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Arindam Chaudhuri, Editor-in-Chief, 4Ps B&M Chief Consulting Editor's Desk
Rajita Chaudhuri
A.Sandeep Editor's Desk
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UNIVERSITY OF BATH
Marketing Vs. Operations: The New Cold War
Owing to The Differences in Vision tussle between Marketing and Operations teams occurs in businesses of all sizes. This must be addressed with a lot of care.
Issue Date - 11/08/2011
 
The global economic downturn has made it all the more important for companies to internally work together to address sales, costs and productivity priorities. In most businesses, the two largest departments – marketing and operations – show a simmering hostility towards each other that lurks behind a fragile détente. Unless management intervenes now, the pressures of the current economic downturn may turn this cold war into a very real one. At the very time when customer service quality is most important for companies desperate for every sale, internal battles and disagreements could destroy them.

The necessity
Marketing and operational departments are the backbone of any modern organisation. Whether in service or manufacturing, public or private sector, they are collectively responsible for determining what the market wants and what the organisation makes and delivers. Linking these two activities is common sense logic.

Marketing is responsible for the external analysis of customer needs, wants and desires. Operations is responsible for fulfilling them. Sharing information on what the company can actually produce and what the market actually wants is vital to best match business capability with market requirements. There is great interdependence between the departments – operations requires information on sales levels, product or service specifications and forecasts of future demands from marketing, while they in turn require information on costing, product development, new product introduction and customer servicing from operations. Failures here can be catastrophic. One of the issues facing the automotive industry is what to do with billions of dollars of stockpiled cars, produced because marketing wasn’t able to forecast actual demand and operations wasn’t able to produce to it.

The best marketing research in the world is worthless unless it is shared across the organisation. Analysis of market needs determine product specifications which, in turn, determines operational layout, facility design, location, distribution and logistics. Without knowing what the market wants, operations may end up producing outdated or poorly conceived products or services that no-one wants. The ongoing problems of Disneyland Paris can be traced back to the failure of the operational area of the business to capitalise on market research in the original park design, leading to a fundamental misunderstanding of the differences in the European versus American leisure markets. Thus, in all, linkages between marketing and operational areas are key to business success.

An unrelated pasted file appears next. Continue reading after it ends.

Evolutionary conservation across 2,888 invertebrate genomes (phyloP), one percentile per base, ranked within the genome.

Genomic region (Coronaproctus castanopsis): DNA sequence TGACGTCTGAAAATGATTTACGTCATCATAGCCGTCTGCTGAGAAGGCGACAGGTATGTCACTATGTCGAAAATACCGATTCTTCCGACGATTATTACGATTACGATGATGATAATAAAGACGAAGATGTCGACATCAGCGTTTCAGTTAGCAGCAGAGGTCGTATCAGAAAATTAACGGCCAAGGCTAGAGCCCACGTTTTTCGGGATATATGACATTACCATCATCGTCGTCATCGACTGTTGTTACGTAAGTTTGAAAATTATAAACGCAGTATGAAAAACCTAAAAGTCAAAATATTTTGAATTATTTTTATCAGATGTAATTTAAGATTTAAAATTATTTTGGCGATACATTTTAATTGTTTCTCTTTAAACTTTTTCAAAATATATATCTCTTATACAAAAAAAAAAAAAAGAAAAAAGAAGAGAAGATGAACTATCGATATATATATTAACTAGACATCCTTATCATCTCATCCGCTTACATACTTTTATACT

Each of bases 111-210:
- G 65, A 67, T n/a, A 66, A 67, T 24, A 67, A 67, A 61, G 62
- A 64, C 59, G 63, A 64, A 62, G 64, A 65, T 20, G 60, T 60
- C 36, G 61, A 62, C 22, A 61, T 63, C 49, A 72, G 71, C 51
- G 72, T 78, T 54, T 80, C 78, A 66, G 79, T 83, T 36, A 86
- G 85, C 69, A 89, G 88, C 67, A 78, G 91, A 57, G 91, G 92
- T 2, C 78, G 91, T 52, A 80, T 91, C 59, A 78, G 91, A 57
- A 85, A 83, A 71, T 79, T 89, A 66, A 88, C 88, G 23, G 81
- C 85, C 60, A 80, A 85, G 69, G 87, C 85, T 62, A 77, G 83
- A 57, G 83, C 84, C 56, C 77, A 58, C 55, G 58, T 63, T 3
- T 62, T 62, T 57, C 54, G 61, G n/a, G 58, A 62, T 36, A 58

THE GRIM REALITY
In practice, the adversarial and combative relationship between those in the marketing and operational areas of the business has become legendary. The way in which the departments are organised and evaluated has created an unworkable relationship – marketing is rewarded for sales growth while operations is rewarded for cost reduction. Each goal is in itself key for organisational success; but in evaluating each group separately and on only one of these aims, conflict is inevitable as each group pulls away from each other to chase the often mutually exclusive goals of sales growth or cost reduction.

Consider the scenarios: Capacity Planning and Inventory – marketing always wants stock on the shelf and will overestimate demand to ensure it’s there while operations wants to minimise inventory cost and waste so it may underestimate demand; Aggregate Capacity – marketing will accept any order to increase sales even if there is no operational capacity left to meet it; Standardisation, Customisation and Variety – marketing wants as many options or combinations as possible to serve all possible customers while operations wants standardisation for production cost control; and, New Production Introduction – marketing wants as many as possible to boost revenue while operations hates the complexity of new lines.

Cultural problems worsen the situation. Isolated in their departments, each group forms its own sub-culture, with managers and workers who have little appreciation of the requirements of other groups. Marketing people have described operations people as tedious engineers with oily hands and no awareness of the customer. In turn, operations staff have described marketing as shallow and selfish. The paranoia and mistrust marketing and operations personnel display is akin to American-Russian relations in the sixties and seventies. At one leading sportswear company, the battles had grown so fierce that the CEO relocated marketing into a different office complex, 50 miles away from the operations group!

CHANGING FOR THE BETTER
Pulling warring departments apart may provide some relief, but improved performance can only be achieved when marketing and operations start working together. Experience has indicated several basic ways of bringing these battling groups together.
          
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